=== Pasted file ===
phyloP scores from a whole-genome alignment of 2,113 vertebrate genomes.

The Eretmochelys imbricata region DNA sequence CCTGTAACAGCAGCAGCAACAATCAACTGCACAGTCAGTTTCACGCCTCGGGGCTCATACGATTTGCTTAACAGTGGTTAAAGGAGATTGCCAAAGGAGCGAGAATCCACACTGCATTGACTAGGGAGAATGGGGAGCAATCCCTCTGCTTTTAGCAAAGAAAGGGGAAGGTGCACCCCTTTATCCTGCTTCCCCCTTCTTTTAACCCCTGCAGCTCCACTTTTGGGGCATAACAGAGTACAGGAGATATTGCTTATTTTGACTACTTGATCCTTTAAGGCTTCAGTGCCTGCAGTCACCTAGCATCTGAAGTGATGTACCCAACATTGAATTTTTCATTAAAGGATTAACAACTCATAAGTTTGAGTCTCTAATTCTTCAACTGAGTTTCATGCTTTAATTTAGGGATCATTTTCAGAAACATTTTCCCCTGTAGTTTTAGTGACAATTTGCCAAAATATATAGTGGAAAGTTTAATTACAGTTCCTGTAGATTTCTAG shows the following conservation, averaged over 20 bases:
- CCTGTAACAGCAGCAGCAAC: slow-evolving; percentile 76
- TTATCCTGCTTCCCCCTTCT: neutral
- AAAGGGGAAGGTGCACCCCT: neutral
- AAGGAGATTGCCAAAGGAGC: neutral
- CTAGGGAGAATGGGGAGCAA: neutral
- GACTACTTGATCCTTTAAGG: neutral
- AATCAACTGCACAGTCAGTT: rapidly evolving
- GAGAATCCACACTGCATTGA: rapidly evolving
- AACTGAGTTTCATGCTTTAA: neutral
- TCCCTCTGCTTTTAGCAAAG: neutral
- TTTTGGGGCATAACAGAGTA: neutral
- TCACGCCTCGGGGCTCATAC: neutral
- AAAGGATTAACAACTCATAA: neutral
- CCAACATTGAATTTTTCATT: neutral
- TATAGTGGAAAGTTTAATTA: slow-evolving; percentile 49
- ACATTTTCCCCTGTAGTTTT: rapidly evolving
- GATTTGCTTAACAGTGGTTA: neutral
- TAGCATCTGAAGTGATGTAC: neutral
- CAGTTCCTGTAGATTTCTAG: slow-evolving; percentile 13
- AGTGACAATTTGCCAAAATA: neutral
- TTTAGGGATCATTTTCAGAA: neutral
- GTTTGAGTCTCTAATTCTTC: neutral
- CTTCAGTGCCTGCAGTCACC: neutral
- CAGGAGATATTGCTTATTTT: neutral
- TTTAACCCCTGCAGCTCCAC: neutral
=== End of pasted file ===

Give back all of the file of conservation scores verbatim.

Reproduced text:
phyloP scores from a whole-genome alignment of 2,113 vertebrate genomes.

The Eretmochelys imbricata region DNA sequence CCTGTAACAGCAGCAGCAACAATCAACTGCACAGTCAGTTTCACGCCTCGGGGCTCATACGATTTGCTTAACAGTGGTTAAAGGAGATTGCCAAAGGAGCGAGAATCCACACTGCATTGACTAGGGAGAATGGGGAGCAATCCCTCTGCTTTTAGCAAAGAAAGGGGAAGGTGCACCCCTTTATCCTGCTTCCCCCTTCTTTTAACCCCTGCAGCTCCACTTTTGGGGCATAACAGAGTACAGGAGATATTGCTTATTTTGACTACTTGATCCTTTAAGGCTTCAGTGCCTGCAGTCACCTAGCATCTGAAGTGATGTACCCAACATTGAATTTTTCATTAAAGGATTAACAACTCATAAGTTTGAGTCTCTAATTCTTCAACTGAGTTTCATGCTTTAATTTAGGGATCATTTTCAGAAACATTTTCCCCTGTAGTTTTAGTGACAATTTGCCAAAATATATAGTGGAAAGTTTAATTACAGTTCCTGTAGATTTCTAG shows the following conservation, averaged over 20 bases:
- CCTGTAACAGCAGCAGCAAC: slow-evolving; percentile 76
- TTATCCTGCTTCCCCCTTCT: neutral
- AAAGGGGAAGGTGCACCCCT: neutral
- AAGGAGATTGCCAAAGGAGC: neutral
- CTAGGGAGAATGGGGAGCAA: neutral
- GACTACTTGATCCTTTAAGG: neutral
- AATCAACTGCACAGTCAGTT: rapidly evolving
- GAGAATCCACACTGCATTGA: rapidly evolving
- AACTGAGTTTCATGCTTTAA: neutral
- TCCCTCTGCTTTTAGCAAAG: neutral
- TTTTGGGGCATAACAGAGTA: neutral
- TCACGCCTCGGGGCTCATAC: neutral
- AAAGGATTAACAACTCATAA: neutral
- CCAACATTGAATTTTTCATT: neutral
- TATAGTGGAAAGTTTAATTA: slow-evolving; percentile 49
- ACATTTTCCCCTGTAGTTTT: rapidly evolving
- GATTTGCTTAACAGTGGTTA: neutral
- TAGCATCTGAAGTGATGTAC: neutral
- CAGTTCCTGTAGATTTCTAG: slow-evolving; percentile 13
- AGTGACAATTTGCCAAAATA: neutral
- TTTAGGGATCATTTTCAGAA: neutral
- GTTTGAGTCTCTAATTCTTC: neutral
- CTTCAGTGCCTGCAGTCACC: neutral
- CAGGAGATATTGCTTATTTT: neutral
- TTTAACCCCTGCAGCTCCAC: neutral